The Beltway recommendations topped the list of 40 Maryland transportation projects prioritized by TRIP, a national nonprofit transportation study group supported by insurance companies, unions, equipment manufacturers, and firms engaged in highway and transit construction.
In a report released Wednesday, TRIP (or The Road Information Program) says Maryland’s recovery from the recession and its future economic viability depend on investment in relieving congestion and improving mobility.
“Maryland’s transportation system has significant deficiencies that could prevent the state from reaching its full economic potential,” the report says. “Maryland’s economy and quality of life could be adversely affected if its transportation system cannot provide for the efficient movement of goods and people.”
The cost of the top 10 projects TRIP listed amount to almost $13.7 billion.
“We need a billion dollars a year in new revenue to fund the transportation needs of Maryland,” said AAA Mid-Atlantic spokesman Lon Anderson, who participated in the release of the report.
In addition to the Capital Beltway improvements, the projects include replacing the Gov. Harry W. Nice Bridge between Charles County and Virginia ($885 million); widening the Baltimore Beltway ($1.2 billion); building the Purple Line light-rail line between Bethesda and New Carrollton ($1.9 billion); widening and adding interchanges on Route 5 in Prince George’s County ($1.1 billion); widening Route 295 to six lanes near Baltimore ($220 million); building Baltimore’s Red Line light-rail line between Woodlawn and Bayview Medical Center ($2.2 billion); widening U.S. 29 northbound in the Columbia area to three lanes ($104 million); building an interchange at Route 97 and Route 28 in Montgomery County ($142 million); and building an interchange at Route 210 and Kerby Hill and Livingston roads in Prince George’s.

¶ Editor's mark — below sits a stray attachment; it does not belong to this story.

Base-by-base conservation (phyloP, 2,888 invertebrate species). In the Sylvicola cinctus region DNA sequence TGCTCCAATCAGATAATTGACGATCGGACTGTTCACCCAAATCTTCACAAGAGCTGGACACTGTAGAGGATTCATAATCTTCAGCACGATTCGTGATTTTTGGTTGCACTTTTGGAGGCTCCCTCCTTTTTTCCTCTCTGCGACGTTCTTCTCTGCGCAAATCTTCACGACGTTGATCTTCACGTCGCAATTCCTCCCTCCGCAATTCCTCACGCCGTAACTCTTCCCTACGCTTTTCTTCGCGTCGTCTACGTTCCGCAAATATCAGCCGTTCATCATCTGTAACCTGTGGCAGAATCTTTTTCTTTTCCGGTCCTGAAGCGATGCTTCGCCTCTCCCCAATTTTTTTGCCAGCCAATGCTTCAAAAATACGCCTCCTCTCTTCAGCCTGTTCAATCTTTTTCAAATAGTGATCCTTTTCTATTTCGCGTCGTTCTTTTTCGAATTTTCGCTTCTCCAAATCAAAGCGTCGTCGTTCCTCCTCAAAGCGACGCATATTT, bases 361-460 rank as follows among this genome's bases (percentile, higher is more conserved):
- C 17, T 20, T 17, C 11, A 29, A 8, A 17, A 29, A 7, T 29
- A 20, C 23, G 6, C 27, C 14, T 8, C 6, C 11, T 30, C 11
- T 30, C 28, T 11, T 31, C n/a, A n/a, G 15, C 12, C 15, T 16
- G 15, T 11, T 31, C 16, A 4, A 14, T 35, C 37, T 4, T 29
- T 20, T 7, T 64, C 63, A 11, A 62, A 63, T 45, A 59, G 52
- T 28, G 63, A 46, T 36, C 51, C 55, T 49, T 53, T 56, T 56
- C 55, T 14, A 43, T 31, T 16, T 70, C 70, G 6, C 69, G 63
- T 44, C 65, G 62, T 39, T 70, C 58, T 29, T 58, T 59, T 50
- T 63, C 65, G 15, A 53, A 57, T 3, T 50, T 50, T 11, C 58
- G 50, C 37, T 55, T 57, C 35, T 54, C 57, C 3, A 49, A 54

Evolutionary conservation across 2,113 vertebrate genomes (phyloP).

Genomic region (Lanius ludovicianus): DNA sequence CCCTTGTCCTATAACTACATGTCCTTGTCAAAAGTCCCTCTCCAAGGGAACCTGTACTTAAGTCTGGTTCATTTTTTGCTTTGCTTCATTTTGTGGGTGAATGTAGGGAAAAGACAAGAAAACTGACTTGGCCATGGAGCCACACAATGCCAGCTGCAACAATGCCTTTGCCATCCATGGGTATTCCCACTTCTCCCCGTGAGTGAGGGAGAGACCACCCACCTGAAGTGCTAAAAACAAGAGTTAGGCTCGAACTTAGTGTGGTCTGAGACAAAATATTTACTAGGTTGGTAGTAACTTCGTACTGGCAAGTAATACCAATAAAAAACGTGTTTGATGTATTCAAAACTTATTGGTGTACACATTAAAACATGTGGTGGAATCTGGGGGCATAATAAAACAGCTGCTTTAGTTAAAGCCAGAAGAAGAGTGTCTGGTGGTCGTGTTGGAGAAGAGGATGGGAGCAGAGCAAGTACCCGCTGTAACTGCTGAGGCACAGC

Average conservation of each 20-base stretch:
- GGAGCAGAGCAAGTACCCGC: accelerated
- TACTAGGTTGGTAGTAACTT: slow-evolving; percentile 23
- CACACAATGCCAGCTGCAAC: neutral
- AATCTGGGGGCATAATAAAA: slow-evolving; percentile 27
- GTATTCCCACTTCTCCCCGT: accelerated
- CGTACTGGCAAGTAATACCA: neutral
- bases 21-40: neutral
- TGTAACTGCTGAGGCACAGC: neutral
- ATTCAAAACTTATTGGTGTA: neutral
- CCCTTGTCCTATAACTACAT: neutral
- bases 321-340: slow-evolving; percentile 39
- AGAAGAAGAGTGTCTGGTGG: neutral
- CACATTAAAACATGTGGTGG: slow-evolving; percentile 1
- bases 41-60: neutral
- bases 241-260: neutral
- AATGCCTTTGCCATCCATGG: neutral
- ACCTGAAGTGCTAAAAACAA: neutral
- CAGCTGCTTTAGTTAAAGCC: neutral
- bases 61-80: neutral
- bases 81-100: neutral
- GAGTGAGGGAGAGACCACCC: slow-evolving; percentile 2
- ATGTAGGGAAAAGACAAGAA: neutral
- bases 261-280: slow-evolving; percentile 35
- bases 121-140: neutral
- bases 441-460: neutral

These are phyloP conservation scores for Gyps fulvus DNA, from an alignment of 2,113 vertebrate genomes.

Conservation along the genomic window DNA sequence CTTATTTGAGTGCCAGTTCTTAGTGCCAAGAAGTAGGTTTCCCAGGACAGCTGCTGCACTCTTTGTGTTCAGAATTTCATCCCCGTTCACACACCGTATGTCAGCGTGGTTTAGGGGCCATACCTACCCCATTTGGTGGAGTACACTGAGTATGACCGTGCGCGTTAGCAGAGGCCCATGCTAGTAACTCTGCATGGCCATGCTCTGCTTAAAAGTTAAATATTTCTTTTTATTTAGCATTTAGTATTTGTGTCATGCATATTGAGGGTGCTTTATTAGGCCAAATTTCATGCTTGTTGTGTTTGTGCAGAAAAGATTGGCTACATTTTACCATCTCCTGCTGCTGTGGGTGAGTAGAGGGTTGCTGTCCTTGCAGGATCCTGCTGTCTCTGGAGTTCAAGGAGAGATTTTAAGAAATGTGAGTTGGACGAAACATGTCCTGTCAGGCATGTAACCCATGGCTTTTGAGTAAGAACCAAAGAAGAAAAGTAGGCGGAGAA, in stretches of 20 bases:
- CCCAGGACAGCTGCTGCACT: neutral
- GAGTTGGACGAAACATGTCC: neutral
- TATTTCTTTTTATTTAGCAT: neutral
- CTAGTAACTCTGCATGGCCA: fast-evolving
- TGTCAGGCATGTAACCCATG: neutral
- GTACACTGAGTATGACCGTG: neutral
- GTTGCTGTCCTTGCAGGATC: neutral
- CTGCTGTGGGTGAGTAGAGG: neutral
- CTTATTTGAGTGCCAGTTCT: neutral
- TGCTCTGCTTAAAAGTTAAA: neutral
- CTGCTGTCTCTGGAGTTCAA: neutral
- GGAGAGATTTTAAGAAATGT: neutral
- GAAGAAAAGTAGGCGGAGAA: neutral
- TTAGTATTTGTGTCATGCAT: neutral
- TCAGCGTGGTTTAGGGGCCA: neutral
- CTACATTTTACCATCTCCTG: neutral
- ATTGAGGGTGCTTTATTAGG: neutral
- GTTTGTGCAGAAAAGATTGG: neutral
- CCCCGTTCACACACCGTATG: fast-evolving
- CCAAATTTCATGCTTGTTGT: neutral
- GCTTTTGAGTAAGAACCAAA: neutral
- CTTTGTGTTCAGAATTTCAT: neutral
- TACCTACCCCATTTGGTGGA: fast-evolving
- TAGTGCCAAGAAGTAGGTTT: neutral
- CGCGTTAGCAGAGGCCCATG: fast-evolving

“These are significant projects and, certainly, they are expensive projects,” said Frank Moretti, TRIP’s director of policy and research. “This is a report that’s not fiscally contrained. It’s really to help the public understand that these are the most significant projects that are needed in the state.”
Maryland Gov. Martin O’Malley (D) has proposed a 6 percent sales tax on gas to generate more money for road and transit projects, but high fuel prices have made passage of the package unlikely.
Moretti pointed to Virginia’s use of public-private partnerships to fund transportation projects as a possible model for Maryland.